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Old 12-30-2012, 12:15 PM   #13
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you could have always just drank a few pints of irish cider with your soup to get things moving, as it were.

much more fun.
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Old 12-30-2012, 12:55 PM   #14
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no modifications needed here. i guess i'm good at fiber....:)
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Old 12-30-2012, 01:55 PM   #15
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I'd do it from scratch...and probably do something like this:

2 lb lentils, rinsed
2-28 oz. chopped tomatoes (I'd probably use one of my 1.5 l jars, but for those who don't have home canned tomatoes could use canned)
14 oz. tomato sauce (again, I'd use 2 cups of the home-canned sauce I have)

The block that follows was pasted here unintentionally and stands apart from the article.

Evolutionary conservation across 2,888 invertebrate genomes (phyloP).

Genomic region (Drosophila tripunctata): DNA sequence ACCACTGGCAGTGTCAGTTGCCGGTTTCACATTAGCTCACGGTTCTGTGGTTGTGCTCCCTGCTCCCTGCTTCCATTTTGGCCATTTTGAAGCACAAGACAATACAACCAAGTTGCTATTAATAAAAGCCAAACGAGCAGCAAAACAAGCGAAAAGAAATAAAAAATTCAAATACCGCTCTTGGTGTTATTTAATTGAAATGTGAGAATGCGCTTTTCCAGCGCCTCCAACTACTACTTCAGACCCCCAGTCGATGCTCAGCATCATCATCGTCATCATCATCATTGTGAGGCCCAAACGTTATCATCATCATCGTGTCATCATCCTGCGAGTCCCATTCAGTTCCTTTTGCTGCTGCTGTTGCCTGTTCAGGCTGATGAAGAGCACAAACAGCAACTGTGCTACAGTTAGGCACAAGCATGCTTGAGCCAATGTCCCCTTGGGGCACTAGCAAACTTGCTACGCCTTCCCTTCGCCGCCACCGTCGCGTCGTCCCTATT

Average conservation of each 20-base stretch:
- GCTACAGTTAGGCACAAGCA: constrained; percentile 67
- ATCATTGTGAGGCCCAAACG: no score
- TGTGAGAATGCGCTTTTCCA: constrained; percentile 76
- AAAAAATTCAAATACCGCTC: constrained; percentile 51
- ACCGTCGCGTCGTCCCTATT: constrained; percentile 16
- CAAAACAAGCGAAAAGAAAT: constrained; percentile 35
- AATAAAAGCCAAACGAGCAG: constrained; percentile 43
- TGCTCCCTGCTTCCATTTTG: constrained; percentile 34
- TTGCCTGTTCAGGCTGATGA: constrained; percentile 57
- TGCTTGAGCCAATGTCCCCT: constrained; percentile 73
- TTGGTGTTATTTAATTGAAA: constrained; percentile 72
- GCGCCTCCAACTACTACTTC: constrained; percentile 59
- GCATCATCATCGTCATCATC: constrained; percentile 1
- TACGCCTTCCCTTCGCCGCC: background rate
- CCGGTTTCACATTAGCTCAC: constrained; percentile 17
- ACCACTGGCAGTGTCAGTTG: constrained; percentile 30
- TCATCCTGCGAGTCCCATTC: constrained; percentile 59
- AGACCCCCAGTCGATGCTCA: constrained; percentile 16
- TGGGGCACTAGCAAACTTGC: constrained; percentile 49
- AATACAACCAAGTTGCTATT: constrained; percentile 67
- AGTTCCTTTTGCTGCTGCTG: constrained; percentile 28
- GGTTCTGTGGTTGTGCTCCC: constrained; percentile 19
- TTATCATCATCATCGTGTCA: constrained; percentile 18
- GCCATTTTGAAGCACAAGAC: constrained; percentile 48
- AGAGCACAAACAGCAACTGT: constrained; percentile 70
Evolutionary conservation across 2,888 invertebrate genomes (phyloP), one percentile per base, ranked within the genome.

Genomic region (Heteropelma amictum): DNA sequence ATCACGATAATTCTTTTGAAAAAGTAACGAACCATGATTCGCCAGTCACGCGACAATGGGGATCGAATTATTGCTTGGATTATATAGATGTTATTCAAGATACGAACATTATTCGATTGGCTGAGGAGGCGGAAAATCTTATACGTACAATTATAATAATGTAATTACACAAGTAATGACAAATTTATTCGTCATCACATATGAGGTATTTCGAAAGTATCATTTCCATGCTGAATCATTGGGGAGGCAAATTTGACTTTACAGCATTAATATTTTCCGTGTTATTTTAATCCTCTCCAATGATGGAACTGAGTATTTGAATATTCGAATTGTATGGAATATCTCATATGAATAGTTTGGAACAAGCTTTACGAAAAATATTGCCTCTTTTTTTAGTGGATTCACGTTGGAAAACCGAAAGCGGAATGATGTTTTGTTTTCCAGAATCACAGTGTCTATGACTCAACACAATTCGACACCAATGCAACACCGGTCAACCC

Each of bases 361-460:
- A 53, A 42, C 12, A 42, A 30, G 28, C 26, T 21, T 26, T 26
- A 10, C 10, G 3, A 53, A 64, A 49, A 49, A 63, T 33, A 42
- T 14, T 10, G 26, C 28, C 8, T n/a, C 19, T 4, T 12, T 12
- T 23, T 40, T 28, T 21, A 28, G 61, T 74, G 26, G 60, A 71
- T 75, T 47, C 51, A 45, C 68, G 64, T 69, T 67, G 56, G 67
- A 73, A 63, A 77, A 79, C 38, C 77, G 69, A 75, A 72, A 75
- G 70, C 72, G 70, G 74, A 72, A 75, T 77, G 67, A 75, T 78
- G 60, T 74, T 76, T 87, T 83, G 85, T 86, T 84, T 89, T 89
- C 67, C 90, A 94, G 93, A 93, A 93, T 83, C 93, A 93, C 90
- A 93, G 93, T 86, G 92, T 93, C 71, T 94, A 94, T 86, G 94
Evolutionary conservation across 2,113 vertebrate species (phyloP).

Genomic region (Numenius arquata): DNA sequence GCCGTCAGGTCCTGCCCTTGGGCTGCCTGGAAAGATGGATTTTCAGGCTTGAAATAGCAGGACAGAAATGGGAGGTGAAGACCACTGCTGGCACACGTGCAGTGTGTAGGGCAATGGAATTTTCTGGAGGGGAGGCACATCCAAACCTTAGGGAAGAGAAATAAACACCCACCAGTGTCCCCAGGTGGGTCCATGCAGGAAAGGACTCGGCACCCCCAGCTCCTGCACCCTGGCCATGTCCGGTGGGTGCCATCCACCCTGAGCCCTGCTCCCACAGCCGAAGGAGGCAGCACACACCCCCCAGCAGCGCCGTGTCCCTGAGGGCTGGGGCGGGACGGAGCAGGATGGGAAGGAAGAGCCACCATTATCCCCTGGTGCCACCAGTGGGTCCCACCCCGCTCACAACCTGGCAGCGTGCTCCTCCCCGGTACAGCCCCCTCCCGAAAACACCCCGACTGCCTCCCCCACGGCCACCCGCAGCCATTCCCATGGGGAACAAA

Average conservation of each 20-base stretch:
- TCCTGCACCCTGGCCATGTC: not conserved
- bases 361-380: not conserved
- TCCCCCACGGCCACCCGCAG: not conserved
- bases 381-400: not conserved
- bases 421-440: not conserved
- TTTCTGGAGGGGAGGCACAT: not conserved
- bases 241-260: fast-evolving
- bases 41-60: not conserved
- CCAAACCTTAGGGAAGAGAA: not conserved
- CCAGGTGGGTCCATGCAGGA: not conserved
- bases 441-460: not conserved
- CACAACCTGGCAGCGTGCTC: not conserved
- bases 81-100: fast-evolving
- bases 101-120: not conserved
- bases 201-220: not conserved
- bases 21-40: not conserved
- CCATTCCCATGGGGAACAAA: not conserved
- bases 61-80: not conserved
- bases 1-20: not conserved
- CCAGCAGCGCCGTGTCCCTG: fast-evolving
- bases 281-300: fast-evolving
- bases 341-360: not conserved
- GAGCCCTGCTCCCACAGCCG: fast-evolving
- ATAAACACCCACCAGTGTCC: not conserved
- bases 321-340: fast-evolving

2 l (32 oz) veggie, beef, or chicken stock
4-5 stalks chopped celery
1 onion
3-4 cloves garlic
3-4 chopped carrots

Use a large stock pot.
1. Saute the celery, onion, garlic, carrots.
2. Add the rinsed lentils. Add the tomatoes, tomato sauce, veggie stock. Season with some flat leaf parsley, hot pepper flakes, thyme, S&P.
3. Simmer about 35 minutes. About 5 minutes before serving, add 1-2 tsp fresh lemon zest. This would make about 12-16 servings.

To reduce the fiber, I'd cut back on the lentils, up the tomatoes.
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Old 01-01-2013, 06:22 AM   #16
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I'm curious why you decided to bring up this argument again after a year and a half.

comas are a bitch.
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Old 01-01-2013, 06:23 AM   #17
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Quite bizarre, I didn't even realize that.



That's a rather poor analogy. The overall amount of fiber in the soup was increased with the additions.